National Open University And The Failure Of Leadership

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Patrick Omoregie

My attention was drawn on May 1st to an article published on the ongoing crisis at the National University of Nigeria written by a social commentator Ahmed Abdullahi as published in The Nation newspaper. As a student of that prestigious institution of higher learning, I could not have been happier that after what seems like an eternity, the current situation at NOUN is finally getting the attention of the public and especially experts in the education sector.

Mr Ahmed Abdullahi in his well-written piece did his best to describe the ordeal currently being endured by all students and staff of the National Open University as a result of the actions and inactions of our Vice Chancellor Professor Abdalla Uba Adamu since his appointment a little over a year ago. But the situation is even worse than Mr Ahmed managed to portray in his column in The Nation. NOUN  is sinking as we speak and if nothing is done by the federal government and all stakeholders to rescue the institution, Nigeria’s only open and distance learning university will be history in no time.

To be clear, while the bulk of the mess we are dealing with as students revolve around the VC’s decision to abruptly close the school’s registration and iLearn platform, the issues go even deeper than that. These platforms are the lifeline of our institution, it is the gateway, the channel through which we the students connect with our lecturers and through which NOUN itself connects to the world. That lifeline, that gateway, that channel no longer exists as we speak. Professor Adamu in his wisdom decided to shut it down without providing any adequate alternative.

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The implication of this abrupt closure of the portal and iLearn platform by the VC is that all NOUN students can no longer pay their school fees online, or register for courses online, or get tutorials and other learning materials, access past exam questions, submit assignments and reports, or access results from past sessions and semesters. NOUN has essentially been stripped of everything that makes it an open and distance learning institution and we the students are paying heavily for that.

It’s like after travelling a long distance by road through a car for several times, we are suddenly being asked to ride camels. We are made to understand that the school management lost all student data in the database when the platforms were shut down. So as we speak the school management cannot authoritatively say who is a student or not. Imagine being born in the age of mobile phones and 4G internet and someone asks you to hire a town crier to broadcast a message to global audience. So many students also have their school fees trapped inside the old portals and are now being asked to pay new fees.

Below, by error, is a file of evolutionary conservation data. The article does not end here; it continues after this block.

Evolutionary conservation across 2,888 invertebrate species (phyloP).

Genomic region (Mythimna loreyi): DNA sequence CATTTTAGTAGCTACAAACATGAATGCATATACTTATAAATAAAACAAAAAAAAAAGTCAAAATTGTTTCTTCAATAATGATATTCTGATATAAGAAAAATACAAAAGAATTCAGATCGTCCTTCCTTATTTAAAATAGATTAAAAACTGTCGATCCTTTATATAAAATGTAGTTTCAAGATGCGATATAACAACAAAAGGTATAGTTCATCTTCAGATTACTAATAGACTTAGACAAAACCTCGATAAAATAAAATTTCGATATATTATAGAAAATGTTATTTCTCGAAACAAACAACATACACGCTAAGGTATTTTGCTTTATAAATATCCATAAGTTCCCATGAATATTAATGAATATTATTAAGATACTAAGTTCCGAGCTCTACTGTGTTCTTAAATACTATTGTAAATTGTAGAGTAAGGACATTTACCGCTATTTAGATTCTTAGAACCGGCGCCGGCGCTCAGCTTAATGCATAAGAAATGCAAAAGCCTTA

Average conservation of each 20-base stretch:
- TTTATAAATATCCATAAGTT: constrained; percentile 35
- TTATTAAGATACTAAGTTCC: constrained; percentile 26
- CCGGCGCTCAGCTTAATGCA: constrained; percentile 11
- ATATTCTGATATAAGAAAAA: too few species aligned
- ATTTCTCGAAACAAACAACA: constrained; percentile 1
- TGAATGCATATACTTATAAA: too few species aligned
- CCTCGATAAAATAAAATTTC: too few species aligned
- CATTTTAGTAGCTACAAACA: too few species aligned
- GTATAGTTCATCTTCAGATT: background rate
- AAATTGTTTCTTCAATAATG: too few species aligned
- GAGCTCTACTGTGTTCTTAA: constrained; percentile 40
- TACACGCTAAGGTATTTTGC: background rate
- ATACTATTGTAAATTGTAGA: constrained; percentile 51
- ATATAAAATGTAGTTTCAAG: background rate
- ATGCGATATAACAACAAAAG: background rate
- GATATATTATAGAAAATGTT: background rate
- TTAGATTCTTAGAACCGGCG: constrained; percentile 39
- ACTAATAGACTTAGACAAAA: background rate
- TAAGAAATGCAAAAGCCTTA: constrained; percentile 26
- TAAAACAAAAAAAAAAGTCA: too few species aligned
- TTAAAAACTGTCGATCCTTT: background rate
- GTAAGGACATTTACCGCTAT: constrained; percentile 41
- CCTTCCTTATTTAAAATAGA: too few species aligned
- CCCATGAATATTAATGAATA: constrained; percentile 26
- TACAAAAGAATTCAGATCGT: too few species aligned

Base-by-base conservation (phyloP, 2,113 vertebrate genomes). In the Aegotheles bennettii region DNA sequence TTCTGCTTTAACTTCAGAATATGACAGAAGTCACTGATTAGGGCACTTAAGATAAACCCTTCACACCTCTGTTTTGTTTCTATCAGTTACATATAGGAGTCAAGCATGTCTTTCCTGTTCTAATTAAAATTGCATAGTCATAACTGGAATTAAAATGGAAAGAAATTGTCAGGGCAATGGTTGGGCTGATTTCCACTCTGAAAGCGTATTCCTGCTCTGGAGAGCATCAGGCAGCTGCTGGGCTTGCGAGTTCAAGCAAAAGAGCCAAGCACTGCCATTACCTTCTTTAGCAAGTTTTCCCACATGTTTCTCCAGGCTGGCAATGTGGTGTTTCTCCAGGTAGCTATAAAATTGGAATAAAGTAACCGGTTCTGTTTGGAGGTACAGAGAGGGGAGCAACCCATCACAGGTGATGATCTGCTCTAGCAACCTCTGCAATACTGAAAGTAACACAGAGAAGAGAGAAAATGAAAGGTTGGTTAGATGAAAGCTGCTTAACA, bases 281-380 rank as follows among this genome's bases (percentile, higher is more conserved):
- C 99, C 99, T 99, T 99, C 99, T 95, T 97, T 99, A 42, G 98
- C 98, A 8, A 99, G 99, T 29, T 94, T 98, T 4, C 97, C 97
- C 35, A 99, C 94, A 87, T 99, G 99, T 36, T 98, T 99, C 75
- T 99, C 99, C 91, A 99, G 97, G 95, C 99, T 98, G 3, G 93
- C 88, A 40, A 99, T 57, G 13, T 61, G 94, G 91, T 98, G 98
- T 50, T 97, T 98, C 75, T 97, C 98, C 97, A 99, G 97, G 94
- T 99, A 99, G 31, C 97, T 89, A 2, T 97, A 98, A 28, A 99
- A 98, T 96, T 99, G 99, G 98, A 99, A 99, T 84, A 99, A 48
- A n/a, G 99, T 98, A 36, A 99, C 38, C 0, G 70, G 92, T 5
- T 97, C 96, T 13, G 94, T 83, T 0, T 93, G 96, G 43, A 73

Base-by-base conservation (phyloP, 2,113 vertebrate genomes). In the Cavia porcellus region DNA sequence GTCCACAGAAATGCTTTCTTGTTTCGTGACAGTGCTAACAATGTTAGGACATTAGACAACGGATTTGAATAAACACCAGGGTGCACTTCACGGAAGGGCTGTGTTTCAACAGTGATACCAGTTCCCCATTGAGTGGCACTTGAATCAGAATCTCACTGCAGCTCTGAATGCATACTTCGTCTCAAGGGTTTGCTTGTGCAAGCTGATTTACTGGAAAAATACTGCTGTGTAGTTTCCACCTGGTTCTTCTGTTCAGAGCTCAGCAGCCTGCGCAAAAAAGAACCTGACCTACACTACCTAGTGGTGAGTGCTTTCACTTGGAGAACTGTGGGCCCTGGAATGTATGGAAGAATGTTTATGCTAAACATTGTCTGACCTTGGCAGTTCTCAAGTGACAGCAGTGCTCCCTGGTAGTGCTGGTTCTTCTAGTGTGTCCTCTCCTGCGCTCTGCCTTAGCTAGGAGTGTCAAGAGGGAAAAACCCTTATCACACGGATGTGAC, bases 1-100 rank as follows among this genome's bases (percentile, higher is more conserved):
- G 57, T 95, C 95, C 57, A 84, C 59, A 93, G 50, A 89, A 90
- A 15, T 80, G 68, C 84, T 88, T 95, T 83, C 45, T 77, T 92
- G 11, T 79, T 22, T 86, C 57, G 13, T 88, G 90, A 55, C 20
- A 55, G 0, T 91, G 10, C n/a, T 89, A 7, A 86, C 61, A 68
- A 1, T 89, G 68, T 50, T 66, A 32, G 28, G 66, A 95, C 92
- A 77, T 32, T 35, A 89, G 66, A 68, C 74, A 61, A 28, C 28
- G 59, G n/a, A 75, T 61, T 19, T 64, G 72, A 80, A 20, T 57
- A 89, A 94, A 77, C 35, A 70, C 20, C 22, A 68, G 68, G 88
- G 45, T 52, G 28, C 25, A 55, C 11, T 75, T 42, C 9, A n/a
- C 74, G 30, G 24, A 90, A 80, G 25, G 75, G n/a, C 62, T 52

It goes beyond shutting down the e-learning and registration portal and throwing the school into the darkness technology-wise. The VC has shown favouritism and displayed tribal sentiments in conducting the affairs of the school. Some senior officers have been demoted to lower positions and their juniors placed above them. We are also made to understand that some staff fringe benefits are being withheld and the video recording allowance of our facilitators are not being paid.

Essentially nothing is working in NOUN right now. Our study centres no longer have internet connectivity. The erstwhile smooth school academic calendar has been disrupted as a result of these and many more issues, all directly or indirectly tied to questionable decisions and policies introduced by Professor Adamu. There is a distinct lack of transparency in the administration of the school, policies are announced out of thin air without any consultation with students or staff.

President Muhammadu Buhari and the Honourable Minister of Education Mallam Adamu Adamu also have their fair share of the blame in the chaos that is engulfing NOUN under Professor Adamu. The issues surrounding his appointment as Vice Chancellor last year apart, the President and Education Minister owe Nigerians a duty by virtue of their respective positions to uphold the integrity of one of the most important higher institutions in the country. The fact that the President and the Minister have been unlooking this crisis at NOUN for a year now despite several appeals to intervene by the students and staff makes them complicit.

As students of the National Open University, our demands are simple. NOUN was a perfectly functional institution before Professor Adamu became the VC, the least we ask of him is to keep it that way and not make it worse. We implore the VC to rethink some of his decisions that have crippled our institution and immediately reinstate the formerly well-functioning portals so all students can carry on with their education without further disruptions.

Patrick Omoregie writes from Lagos

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